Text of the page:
The Friday Night Knitting Club

by Kate Jacobs | Women's Fiction |
ISBN: 9780425219096 Global Overview for this book
Registered by morsecode of Woonsocket, Rhode Island USA on 3/1/2008
Buy from one of these Booksellers: | Amazon UK | Amazon CA | Amazon DE | Amazon FR | Amazon IT |
3 journalers for this copy...
Journal Entry 1 by morsecode from Woonsocket, Rhode Island USA on Saturday, March 01, 2008
Book description:
A charming and moving novel about female friendship and the experiences that knit us together-even when we least expect it.

Walker & Daughter is Georgia Walker's little yarn shop, tucked into a quiet storefront on Manhattan's Upper West Side. The Friday Night Knitting Club was started by some of Georgia's regulars, who gather once a week to work on their latest projects and to chat — and occasionally clash — over their stories of love, life, and everything in between.

Georgia has her hands full, juggling the demands of running the store and raising her spunky teen daughter, Dakota, by herself. Thank goodness for Anita, her mentor and dear friend, and the rest of the members of the knitting club-who are just as varied as the skeins of yarn in the shop's bins. There's Petra, a prelaw student turned handbag designer; Darwin, a somewhat aloof feminist grad student; and Lucie, a petite, quiet woman who's harboring some secrets of her own.

However, unexpected changes soon throw these women's lives into disarray, and the shop's comfortable world gets shaken up like a snow globe. James, Georgia's ex, decides that he wants to play a larger role in Dakota's life — and possibly Georgia's as well. Kat, a former friend from high school, returns to New York as a rich Park Avenue wife and uneasily renews her old bond with Georgia. Meanwhile, Anita must confront her growing (and reciprocated) feelings for Marty, the kind neighborhood deli owner. And when the unthinkable happens, they realize what they've created: not just a knitting club, but a sisterhood.

I splurged on this book when I was stuck in JFK. There wasn't a huge book selection in my terminal, but I vaguely remembered hearing something good about The Friday Night Knitting Club so I picked it up.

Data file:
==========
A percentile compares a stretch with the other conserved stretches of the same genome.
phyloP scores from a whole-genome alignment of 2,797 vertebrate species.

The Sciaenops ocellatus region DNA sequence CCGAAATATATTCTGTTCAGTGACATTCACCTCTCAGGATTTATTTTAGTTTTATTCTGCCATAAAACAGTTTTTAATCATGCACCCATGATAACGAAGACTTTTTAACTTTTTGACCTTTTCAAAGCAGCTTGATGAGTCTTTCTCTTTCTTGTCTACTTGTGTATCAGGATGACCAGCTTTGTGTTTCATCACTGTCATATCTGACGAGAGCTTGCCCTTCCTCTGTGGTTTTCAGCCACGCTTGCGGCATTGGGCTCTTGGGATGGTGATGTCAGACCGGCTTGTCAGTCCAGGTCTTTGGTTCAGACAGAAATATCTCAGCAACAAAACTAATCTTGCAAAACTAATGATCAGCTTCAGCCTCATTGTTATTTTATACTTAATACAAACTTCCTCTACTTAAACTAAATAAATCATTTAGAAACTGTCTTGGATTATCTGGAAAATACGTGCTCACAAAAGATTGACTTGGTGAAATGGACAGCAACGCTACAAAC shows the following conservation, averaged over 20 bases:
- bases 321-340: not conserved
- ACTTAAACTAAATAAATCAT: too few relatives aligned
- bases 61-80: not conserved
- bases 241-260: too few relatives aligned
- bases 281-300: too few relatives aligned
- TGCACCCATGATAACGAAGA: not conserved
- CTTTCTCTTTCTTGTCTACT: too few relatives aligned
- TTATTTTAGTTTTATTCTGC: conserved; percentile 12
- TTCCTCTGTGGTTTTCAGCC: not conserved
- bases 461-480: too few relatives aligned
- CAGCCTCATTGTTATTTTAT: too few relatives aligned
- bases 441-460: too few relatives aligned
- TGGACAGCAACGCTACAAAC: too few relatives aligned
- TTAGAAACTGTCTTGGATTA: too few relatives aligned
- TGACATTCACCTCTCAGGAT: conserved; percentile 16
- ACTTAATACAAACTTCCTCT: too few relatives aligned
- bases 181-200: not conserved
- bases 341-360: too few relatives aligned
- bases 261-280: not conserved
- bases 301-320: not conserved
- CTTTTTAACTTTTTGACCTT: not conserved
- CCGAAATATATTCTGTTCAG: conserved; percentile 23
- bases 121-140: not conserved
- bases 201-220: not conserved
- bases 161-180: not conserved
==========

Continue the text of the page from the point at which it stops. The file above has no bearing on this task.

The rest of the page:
I thought the book was fine. I liked the story and the various characters in it (some of them make very strange decisions, but I guess that makes them more realistic in some way), but The Friday Night Knitting Club definitely feels like a first novel. It could have been better.

There are some things in the novel that just don't make sense, like the student obsessed with Julia Roberts. It was unnecessary and didn't add anything to the narrative. And, I don't remember Jacob ever giving an explanation of Darwin's name. Not that that's terribly important, but given that Darwin's family was very traditional it seems like a very strange choice for them and because of that an explanation really was in order.

The other thing I didn't particularly like about the book was the pattern in the back. I know that the author and publishers were following along with what's been done with a lot of knitting fiction and I don't have a problem with that, I just think they made a poor choice in pattern. Who needs a super basic scarf pattern? It would have made much more sense to include the pattern for the sweater that all the club ladies were knitting at one point because that is much more connected to the story.

I offered this book in a non-genre swap on BookObsessed.
It's going to Aceofhearts. I'll deliver it to her next time I see her at an Oakville meetup.

Journal Entry 2 by wingAceofHeartswing from Mississauga, Ontario Canada on Monday, July 07, 2008
received in the mail today. Thanks

Journal Entry 3 by wingAceofHeartswing at Mississauga, Ontario Canada on Thursday, August 11, 2011
Georgia Walker is a single mother who owns a yarn shop in Manhattan. The club consists of her daughter Dakota, a 12-year-old, who flits in and out of the club with baked goods and entrepreneurial ambitions; a widow named Anita who is Georgia's mentor; an academic named Darwin ; a 40-year-old single woman named Lucie who fools a date into getting her pregnant; an aspiring purse designer and part-time worker in the shop named Petra ; Georgia's best friend, named K.C. in her mid-40s hoping to get into law school; and Georgia's childhood friend Cat who is a wealthy wife bored to tears.

When Dakota's father, James comes back into Georgia's life, Georgia's life becomes even more hectic than it already is. James wants to spend more time with Dakota and also Georgia. Dakota loves having a dad around and loves the gifts she gets.

Anita is Georgia's sounding board and mentor. She is a widow but her children are now grown and living elsewhere. Marty the downstairs Deli owner is interested in Anita.

Darwin, Lucie, Petra and K. C. all have their own issues which the other members of the knitting club help them with.

The pattern at the end of the book is for a scarf and I would have expected to see the sweater pattern that everyone in the club was knitting. ???

This was an okay book. It seemed to me that the story has been done before and was not as smooth as it should have been.

Journal Entry 4 by wingAceofHeartswing at Mississauga, Ontario Canada on Sunday, January 15, 2012
mailed to Elsi who won this in a YBS swap on BookObsessed

Journal Entry 5 by elsi at Sanger, Texas USA on Saturday, January 21, 2012
Arrived in today's mail with two audio books. My TBR stack is getting higher!

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